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Bacteria get an image makeover

In the 1963 animated film The Sword in the Stone, two wizards face off in a climactic duel, transforming themselves into an increasingly fearsome series of creatures …

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Getting the most out of our redesigned website

One month ago, Green Science Policy Institute launched our redesigned website for 2014. We reimagined the structure and layout from the ground up to help us achieve our m…

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First-in-the-nation report on chemicals in kids’ products

Recently, my niece and nephew stopped by a neighborhood street fair.  There was the usual fare but most fun, as far as the kids were concerned, was the face painting.  My…

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Giants of industry move toward healthier products

It started in 2012 when Johnson & Johnson pledged to eliminate phthalates, triclosan, formaldehyde and parabens from its product line which includes Aveeno, Neutrogen…

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Why can’t I buy flame retardant-free furniture in California yet?

Perhaps you, too, were waiting for that clock to strike midnight on January 1, 2014 to buy a new sofa. In that one second, a regulation that led to the use of toxic flame…

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Presentations: Consumer Resources

Progress on safer consumer product regulations & green chemistry

Speaker: Debbie Raphael, Director, California Dept. of Toxic Substances Control Event Flame Retardant Dilemma Symposium 2012:…

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Six classes webinar 6: Heavy metals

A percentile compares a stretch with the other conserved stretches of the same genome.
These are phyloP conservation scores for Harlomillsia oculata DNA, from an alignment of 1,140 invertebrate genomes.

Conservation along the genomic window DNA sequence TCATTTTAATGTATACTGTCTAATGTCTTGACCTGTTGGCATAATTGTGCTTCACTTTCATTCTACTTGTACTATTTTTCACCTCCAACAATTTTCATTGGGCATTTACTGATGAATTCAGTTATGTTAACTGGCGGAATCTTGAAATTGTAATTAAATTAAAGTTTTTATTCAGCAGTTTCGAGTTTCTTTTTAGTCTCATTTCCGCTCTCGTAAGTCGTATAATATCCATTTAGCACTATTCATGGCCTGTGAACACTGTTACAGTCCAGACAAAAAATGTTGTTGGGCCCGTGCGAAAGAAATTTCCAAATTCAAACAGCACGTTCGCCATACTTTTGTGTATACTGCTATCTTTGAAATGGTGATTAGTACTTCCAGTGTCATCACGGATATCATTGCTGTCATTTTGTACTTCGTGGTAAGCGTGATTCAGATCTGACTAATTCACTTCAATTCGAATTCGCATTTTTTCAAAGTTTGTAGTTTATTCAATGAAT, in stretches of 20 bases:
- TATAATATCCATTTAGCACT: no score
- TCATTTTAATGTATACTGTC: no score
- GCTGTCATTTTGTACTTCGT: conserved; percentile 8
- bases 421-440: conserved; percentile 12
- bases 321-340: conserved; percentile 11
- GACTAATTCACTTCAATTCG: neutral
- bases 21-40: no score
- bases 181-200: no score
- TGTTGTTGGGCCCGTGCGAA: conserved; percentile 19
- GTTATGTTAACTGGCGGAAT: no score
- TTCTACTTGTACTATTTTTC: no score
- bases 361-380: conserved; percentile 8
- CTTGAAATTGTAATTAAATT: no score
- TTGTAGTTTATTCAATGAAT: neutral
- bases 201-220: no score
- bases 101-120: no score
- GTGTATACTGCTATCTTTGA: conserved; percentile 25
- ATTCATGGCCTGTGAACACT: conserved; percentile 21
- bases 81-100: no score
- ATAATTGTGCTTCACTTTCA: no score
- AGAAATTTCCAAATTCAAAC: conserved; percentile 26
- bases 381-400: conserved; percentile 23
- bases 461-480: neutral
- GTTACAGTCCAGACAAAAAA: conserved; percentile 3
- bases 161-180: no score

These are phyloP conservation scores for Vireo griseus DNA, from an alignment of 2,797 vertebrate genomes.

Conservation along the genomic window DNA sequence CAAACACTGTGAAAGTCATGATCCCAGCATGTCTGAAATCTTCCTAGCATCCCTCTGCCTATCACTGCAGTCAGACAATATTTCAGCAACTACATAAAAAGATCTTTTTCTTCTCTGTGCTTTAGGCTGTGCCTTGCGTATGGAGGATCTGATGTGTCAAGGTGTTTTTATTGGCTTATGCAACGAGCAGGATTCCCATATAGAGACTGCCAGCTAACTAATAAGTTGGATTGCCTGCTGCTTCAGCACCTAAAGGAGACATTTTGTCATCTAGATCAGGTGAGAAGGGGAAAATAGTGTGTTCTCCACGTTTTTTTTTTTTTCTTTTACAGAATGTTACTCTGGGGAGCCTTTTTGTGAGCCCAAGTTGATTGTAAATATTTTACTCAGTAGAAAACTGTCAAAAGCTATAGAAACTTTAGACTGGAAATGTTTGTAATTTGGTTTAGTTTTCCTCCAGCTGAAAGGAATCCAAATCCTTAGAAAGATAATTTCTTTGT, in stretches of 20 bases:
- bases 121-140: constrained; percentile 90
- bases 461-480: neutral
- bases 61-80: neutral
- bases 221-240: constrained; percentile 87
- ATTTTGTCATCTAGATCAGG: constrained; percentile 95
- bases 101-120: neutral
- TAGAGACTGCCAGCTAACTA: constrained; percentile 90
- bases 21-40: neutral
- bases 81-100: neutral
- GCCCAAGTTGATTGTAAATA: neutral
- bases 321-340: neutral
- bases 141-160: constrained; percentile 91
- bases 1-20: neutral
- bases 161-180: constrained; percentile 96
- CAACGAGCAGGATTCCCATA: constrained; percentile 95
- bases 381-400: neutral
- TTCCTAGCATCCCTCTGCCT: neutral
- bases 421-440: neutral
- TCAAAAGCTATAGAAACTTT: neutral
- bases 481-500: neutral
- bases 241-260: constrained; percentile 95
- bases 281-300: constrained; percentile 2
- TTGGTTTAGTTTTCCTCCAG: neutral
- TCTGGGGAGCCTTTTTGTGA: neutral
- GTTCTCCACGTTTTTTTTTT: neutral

Speaker: Graham Peaslee, Ph.D. Hartgerink Professor of Chemistry, Hope College Event Six Classes Webinar Series Date …

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Six classes webinar 2: Antimicrobials

Speaker: Gary Ginsberg, Ph.D. Toxicologist, Connecticut Dept. of Public Health Yale University, University of Connecticut Ev…

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Six classes webinar 8: Green chemistry

Speaker: Bob Peoples, Ph.D. Former Director, ACS Green Chemistry Institute Event Six Classes Webinar Series Date & T…

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Six classes webinar 3: Flame retardants

Speaker: Arlene Blum, Ph.D. Executive Director, Green Science Policy Institute Visiting Scholar in Chemistry, University of California, Berkeley [toggle header="More …

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Six classes webinar 5: Solvents

Speaker: Liz Harriman Deputy Director, Massachusetts Toxics Use Reduction Institute Event Six Classes Webinar Series Dat…

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Six classes webinar 4: Endocrine disrupting plasticizers

Speaker: Carol Kwiatkowski, Ph.D. The Endocrine Disruption Exchange, Inc. Event Six Classes Webinar Series Date & Ti…

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Halogenated flame retardants: A global concern

Arlene Blum, Ph.D., Visiting Scholar, Dept. of Chemistry, UC Berkeley Event Flame Retardant Dilemma Symposium 2012: Do flame …

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California’s Safer Consumer Product Program: Opportunities to affect…

Speaker: Debbie Raphael, Director, California Department of Toxic Substances Control Event Flame Retardant Dilemma Symposium …

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Responsible disposal of flame retarded furniture foam

Speaker: Stephen Naylor, PhD, Science and Policy Associate, Green Science Policy Institute Event Flame Retardant Dilemma Symp…

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Keeping the couch you love: Replacing the foam for healthier furnitu…

Speaker: Michael Gorham, President, Foam Order Event Flame Retardant Dilemma Symposium Date …

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From the Flame Retardant Dilemma to Toxic Hot Seat

Speaker: Kirby Walker, Director and Producer of Toxic Hot Seat Event Flame Retardant Dilemma Symposium Date & Time F…